For supporting actor, my preferred list in descending order:
Jared Leto, "Dallas Buyers Club"
Michael Fassbender, "12 Years a Slave"
Barkhad Abdi, "Captain Phillips"
Bradley Cooper, "American Hustle"
Jonah Hill, "The Wolf of Wall Street"
I mentioned about Judi Dench that she simply is in "Philomena," fully occupying her character without acterly flourish. The same can be said of Leto, who years after serenely inhabiting Jordan Catalano, does the same in "Dallas Buyers." And that is why he deserves the Oscar. But, again, I have gone back and forth some on this list, at least where the runner-up is concerned: Fassbender might be accused of hamminess until you look past his character's excesses to see how real Fassbender makes them, and he is one of those actors whose body of work calls for an Oscar, especially in his collaborations with Steve McQueen.
Abdi takes over large parts of hisvie -- only we don't know yet if this is an out-of-nowhere miracle performance that works because we have no movie history with him, and he may never have such a role again. So Fassbender and Abdi are 2/3 or 3/2 depending on how I am feeling in the moment.
Cooper's a good enough actor, but this is not his best performance, and he's a step behind the three above. Same thing with Hill, and we've seen him play needy jerks before.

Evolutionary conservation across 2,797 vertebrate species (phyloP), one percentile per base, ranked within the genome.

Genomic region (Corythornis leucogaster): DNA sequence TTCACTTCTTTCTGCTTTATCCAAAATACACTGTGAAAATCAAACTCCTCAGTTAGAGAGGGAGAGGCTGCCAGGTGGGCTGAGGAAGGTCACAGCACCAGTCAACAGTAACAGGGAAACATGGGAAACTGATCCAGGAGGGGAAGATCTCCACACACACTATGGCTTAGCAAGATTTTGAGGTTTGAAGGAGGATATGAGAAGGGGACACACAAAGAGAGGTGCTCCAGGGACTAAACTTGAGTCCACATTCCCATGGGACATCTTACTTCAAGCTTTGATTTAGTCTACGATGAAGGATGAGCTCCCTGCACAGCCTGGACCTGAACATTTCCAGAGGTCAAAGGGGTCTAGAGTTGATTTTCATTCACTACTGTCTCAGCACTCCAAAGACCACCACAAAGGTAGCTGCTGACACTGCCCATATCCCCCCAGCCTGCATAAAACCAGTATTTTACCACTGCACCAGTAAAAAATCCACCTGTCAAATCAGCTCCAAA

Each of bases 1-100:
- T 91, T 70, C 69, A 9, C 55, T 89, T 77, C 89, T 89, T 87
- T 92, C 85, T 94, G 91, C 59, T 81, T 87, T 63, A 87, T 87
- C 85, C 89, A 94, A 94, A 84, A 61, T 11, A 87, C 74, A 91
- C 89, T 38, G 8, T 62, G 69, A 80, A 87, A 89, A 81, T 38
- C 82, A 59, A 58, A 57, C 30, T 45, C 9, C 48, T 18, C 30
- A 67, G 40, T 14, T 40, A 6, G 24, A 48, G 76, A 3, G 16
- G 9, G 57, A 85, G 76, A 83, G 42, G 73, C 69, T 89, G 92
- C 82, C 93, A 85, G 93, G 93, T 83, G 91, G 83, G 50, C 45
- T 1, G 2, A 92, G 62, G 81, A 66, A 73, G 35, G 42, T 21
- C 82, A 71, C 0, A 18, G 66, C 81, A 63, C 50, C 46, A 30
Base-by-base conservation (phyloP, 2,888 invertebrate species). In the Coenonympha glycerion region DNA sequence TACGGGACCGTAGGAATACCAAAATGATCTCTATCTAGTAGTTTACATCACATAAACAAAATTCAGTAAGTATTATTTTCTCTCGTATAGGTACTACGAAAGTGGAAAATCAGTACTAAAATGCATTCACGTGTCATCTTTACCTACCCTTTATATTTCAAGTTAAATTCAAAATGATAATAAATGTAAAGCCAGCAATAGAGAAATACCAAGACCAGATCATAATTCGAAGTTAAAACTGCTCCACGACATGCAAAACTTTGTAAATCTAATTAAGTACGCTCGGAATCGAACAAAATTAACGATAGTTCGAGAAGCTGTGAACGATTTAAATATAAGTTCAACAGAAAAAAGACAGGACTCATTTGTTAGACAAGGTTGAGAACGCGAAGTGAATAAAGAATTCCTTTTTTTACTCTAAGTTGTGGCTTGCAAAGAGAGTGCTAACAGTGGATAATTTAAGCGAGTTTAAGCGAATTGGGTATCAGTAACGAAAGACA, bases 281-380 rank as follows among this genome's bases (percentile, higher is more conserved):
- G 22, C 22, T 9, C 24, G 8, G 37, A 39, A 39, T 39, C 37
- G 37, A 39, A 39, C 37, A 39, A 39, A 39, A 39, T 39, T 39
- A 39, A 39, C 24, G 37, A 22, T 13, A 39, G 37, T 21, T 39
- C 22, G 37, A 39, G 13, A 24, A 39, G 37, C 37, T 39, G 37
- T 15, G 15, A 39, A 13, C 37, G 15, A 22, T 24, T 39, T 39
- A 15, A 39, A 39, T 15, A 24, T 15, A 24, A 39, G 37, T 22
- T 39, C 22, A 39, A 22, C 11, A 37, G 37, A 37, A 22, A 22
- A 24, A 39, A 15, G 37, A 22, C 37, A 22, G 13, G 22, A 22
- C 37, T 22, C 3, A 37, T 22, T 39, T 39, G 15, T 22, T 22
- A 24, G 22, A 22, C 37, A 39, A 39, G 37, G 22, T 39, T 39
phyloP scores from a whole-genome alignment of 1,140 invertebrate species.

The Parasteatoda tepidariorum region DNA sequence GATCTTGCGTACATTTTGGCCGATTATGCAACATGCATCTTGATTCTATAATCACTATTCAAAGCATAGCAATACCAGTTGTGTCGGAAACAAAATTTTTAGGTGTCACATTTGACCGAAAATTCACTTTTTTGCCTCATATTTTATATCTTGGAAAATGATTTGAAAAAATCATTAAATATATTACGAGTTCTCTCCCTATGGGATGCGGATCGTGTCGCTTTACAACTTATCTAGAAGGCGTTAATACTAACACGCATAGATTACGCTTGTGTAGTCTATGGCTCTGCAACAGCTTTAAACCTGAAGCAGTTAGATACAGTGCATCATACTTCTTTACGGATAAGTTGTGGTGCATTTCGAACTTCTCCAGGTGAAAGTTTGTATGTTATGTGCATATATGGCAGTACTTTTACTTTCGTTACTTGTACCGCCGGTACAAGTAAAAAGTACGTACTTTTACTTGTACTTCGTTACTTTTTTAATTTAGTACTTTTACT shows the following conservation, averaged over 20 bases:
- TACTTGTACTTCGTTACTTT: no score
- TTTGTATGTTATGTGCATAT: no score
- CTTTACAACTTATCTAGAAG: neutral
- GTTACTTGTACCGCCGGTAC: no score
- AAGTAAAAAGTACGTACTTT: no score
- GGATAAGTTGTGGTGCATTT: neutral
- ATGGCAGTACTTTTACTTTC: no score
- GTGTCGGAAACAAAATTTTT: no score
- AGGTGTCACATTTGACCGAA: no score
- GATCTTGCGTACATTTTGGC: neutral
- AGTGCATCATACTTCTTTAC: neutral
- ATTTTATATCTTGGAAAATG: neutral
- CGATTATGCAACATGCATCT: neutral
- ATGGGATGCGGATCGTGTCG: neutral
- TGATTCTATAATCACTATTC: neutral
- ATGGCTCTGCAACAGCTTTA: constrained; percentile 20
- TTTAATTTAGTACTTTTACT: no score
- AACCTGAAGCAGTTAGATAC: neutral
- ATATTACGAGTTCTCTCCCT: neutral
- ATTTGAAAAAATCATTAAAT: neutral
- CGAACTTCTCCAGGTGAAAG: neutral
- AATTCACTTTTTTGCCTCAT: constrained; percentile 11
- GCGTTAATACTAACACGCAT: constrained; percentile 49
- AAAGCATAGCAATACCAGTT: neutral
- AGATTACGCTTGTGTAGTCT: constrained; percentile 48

Best supporting actress:
Lupita Nyong'o, "12 Years a Slave"
June Squibb, "Nebraska"
Julia Roberts, "August: Osage County"
Jennifer Lawrence, "American Hustle"
Sally Hawkins, "Blue Jasmine"
To see how much Nyong'o brings to this role, and how revealing it is of her skills, check out "Non-Stop," where she is given almost nothing and is possibly the least memorable character in it. In "12 Years," she is the tragic companion to Northup's story, doomed to abuse and dehumanization even as he escapes. June Squibb, in comparison, has miles of credits but, like Nyong'o, got a role that let her show how considerable her acting can be. I would not complain a bit if Squibb won. Roberts gives one of her better performances, but she's not a supporting actress in "August"; she's one of the leads, and should have had to fight Streep et al. for a nod in that category. Lawrence is adorable and charismatic, and a fine actress, but she's not the best here -- even if she wins. Hawkins is a baffling fifth choice, especially when Oprah Winfrey's tremendous work in "The Butler" was not nominated.